“What’s the trouble, old man?” asked the Doctor. “I understand a fly bit you.”

“That’s it,” answered the peasant between his teeth.

“What sort of fly was it?”

“A green fly,” he said curtly.

“You just question him, Doctor,” interrupted the woman. “I shall have to look after my work. I have nine loaves in the oven.”

“All right, mother,” said the Doctor absent-mindedly.

She turned upon him immediately as if stung, her hands on her hips: “Why, you’re old enough to be my father!” she said, half offended and half flirting. “You don’t seem to see well through those windows on your eyes.”

She turned quickly about and the ma

The Green Fly part 1

Kalman Mikszath (1849-1922)

Mikszath is all of the few Hungarian writers who is widely known outside his native land. An ardent patriot, he was all his life long a staunch defender of the principles of Hungarian independence.

He poured all his love for the Hungarian people. His short stories, among the best ever written by a Hungarian, are vivid pictures of the life of his native country. The Green Fly is an especially amusing and well executed study in peasant psychology.

The translation of the story was made by Mr. Joseph Szebenyei for this volume, and appears here for the first time in English. Acknowledgment is hereby made to the translator for permission to use the MS.

The Green Fly

The Green Fly point of death. God was holding judgment over him, pointing to him as an example for all mankind:

“Look at John Gal. What do you mortals imagine yourselves to be? You are nothing. Now, John Gal is really somebody. Even t

Chivalry part 7

Salvador did not leave his patient, encouraging her with cheering words to bear her pains with fortitude. Pedro, ill at ease, was watching die street, near the horses which were dozing with their heads low down.

At ten o’clock at night a long telegram came for the jefe politico. As he was reading it his hands trembled slightly. Suddenly a violent exclamation broke from his lips.

On hearing it, the people present got up as though to ask the cause, hut the jefe politico without speaking a word conducted his father-in- law to a neighboring room. There, without any preamble, he told him that his son had been killed in the attack of the night before, and that lector Salvador Moreno was supposed to have been his slayer, and I hat he was then trying to escape from the country.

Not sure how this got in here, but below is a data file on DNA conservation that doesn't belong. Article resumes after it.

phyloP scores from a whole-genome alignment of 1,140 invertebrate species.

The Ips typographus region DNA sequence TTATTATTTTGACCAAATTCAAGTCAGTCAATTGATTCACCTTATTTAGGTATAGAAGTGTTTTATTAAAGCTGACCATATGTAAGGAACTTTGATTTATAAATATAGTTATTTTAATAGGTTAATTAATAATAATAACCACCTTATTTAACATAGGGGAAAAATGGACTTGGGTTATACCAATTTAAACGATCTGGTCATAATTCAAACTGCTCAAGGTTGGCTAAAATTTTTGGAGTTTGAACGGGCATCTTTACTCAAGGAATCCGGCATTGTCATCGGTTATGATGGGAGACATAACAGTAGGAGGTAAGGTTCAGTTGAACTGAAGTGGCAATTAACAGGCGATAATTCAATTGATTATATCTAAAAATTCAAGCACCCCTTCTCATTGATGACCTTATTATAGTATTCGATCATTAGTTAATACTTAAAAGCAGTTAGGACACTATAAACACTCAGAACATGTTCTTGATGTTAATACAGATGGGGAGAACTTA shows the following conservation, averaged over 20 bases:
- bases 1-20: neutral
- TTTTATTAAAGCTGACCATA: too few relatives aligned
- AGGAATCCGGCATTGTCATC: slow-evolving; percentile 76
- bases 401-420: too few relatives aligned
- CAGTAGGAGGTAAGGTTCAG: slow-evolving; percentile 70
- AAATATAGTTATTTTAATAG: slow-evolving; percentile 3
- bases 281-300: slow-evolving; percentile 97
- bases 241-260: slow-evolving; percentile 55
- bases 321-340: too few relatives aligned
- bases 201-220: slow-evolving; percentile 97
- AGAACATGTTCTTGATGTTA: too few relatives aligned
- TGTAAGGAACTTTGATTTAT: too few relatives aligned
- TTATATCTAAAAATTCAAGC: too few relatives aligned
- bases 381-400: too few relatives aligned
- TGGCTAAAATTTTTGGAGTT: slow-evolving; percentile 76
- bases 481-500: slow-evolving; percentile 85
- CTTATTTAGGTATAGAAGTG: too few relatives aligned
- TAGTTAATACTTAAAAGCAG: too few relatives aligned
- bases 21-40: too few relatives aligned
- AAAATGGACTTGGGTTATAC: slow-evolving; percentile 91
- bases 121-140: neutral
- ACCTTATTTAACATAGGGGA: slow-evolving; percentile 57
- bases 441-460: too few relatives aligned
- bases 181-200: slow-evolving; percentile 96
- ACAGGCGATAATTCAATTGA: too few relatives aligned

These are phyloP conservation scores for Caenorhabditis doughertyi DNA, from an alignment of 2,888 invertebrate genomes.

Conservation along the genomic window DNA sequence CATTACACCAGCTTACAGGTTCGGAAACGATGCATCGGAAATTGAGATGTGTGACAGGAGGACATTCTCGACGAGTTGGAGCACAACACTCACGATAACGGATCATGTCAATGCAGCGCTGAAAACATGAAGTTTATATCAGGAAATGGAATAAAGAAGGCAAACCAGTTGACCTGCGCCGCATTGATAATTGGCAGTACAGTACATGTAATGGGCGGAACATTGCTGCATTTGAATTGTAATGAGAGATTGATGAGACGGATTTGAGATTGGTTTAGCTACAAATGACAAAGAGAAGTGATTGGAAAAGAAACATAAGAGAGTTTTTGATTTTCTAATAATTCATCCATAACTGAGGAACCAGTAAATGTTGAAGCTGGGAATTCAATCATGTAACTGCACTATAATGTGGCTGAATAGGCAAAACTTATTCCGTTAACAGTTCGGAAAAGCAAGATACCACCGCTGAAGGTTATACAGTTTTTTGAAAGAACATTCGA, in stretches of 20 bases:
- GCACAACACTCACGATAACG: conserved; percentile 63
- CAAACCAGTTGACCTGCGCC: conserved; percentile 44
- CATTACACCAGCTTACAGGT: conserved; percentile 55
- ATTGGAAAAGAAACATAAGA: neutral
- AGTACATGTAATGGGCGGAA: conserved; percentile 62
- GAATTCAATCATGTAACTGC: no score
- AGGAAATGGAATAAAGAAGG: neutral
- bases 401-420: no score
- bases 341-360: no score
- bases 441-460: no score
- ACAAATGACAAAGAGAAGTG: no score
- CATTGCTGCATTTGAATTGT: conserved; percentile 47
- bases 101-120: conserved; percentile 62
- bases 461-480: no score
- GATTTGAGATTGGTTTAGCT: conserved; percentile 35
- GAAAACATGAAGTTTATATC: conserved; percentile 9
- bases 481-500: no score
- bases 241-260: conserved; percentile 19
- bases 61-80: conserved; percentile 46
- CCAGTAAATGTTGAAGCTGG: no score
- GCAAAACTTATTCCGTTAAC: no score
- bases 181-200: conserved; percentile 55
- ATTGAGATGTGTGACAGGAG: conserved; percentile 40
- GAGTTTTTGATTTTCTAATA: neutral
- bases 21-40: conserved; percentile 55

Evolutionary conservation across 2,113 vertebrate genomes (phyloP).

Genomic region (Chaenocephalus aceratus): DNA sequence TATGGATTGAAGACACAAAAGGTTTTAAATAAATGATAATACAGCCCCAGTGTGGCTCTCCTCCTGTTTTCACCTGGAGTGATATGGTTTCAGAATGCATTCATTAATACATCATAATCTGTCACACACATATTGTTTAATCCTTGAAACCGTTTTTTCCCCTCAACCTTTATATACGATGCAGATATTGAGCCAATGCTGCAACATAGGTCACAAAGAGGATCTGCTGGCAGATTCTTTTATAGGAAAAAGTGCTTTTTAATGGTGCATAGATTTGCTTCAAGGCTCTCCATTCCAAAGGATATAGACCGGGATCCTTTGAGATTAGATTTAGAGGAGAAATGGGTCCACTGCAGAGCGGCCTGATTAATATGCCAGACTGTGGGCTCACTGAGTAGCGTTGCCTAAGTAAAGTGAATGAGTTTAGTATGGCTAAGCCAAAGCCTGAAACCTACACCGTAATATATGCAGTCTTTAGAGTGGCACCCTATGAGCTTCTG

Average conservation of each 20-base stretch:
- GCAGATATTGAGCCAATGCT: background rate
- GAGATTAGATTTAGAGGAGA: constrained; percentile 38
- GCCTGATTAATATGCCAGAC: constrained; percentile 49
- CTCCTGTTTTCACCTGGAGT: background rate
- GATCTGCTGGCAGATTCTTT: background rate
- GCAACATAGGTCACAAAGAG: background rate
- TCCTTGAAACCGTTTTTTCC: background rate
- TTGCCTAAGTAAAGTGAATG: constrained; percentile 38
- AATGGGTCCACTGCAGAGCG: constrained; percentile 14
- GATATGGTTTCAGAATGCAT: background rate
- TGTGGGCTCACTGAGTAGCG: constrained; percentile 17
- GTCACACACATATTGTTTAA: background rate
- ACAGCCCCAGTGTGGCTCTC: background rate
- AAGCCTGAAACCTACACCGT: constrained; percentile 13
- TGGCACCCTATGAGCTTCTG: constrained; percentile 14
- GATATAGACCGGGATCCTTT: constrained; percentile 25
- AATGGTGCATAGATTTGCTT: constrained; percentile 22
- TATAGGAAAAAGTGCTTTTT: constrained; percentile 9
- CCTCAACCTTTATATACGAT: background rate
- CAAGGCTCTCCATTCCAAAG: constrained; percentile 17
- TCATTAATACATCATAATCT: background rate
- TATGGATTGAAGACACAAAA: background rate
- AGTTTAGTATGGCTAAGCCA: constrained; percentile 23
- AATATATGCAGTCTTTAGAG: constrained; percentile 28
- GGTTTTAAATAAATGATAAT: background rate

I he poor old man, falling limp into a chair, wept bitterly over the death of his son. After a while he aroused himself with an expression of unspeakable wrath and the tears dried up i

Chivalry part 6

The house was full of gossipers of the neighborhood, who had come in armed with infallible remedies which they were anxious to apply to the sufferer. The friends of the jefe politico, gathered together in the dining-room about a bottle of white rum, told discreetly, for the comfort of the official, of similar cases which finally had ended happily.

The arrival of her father and sister called forth a groan from the sick one, who in her role of a first-time mother considered herself as good as dead.

Judging by his costume

“Enter, enter, doctor!” exclaimed the old man, politely addressing the fugitive, whom nobody in the midst of the general confusion had as yet noticed. Judging by his costume, those present took him for one of those country quacks who live on the ignorance and avarice of the country people. Salvador examined the sick woman carefully and was convinced that, although the case was a serious one, it would not be difficult to save her. Wi

Chivalry part 5

Five minutes afterwards the fugitive was sleeping like a log. The night came on without Salvador’s awakening from the deep slumber into which he had fallen, his bones aching and his nerves being unstrung by the fatigue and emotions he had endured.

Pedro had improved the time by bathing the horses in the neighboring river and giving them a good feed of corn. This task ended, he took a nap for a couple of hours, which was sufficient to restore to his muscles the necessary energy; and as it was not two o’clock in the afternoon, he shared the frugal dinner of his host.

Reality of the situation

On hearing the church bells of San Mateo tolling “Las animas” he resolved to awaken Salvador, which was not an easy thing to do. For all that he shook him, it was impossible to overcome the stupor which held him fast. Finally he opened his eyes, looking about in a dazed way without comprehending, until Pedro’s voice insisting on the urgency of taking the r

Chivalry part 4

At three o’clock he passed through Atenas and at six in the morning he and his companion arrived at the gates of San Mateo. But now the horses could endure no more. It was part of the fugitive’s plan to pass the day hidden in a friendly and secure house on the plains#of Surubres, although now this was not possible, on account of the fatigue of the horses and the danger of the young conspirator’s being recognized in passing through the village, in spite of the fact that he was wearing the costume of a countryman. It was necessary then to decide on something.

“Don Salvador,” said the guide, “three hundred yards from here there lives an acquaintance of mine, who is a man you can trust. If you like we can dismount here, so that we shan’t have to pass through San Mateo in the daytime.”

“Very well, let us go there.”

Corpulent countryman

The two men spurred their horses and a few minutes afterwards arrived at a house situated a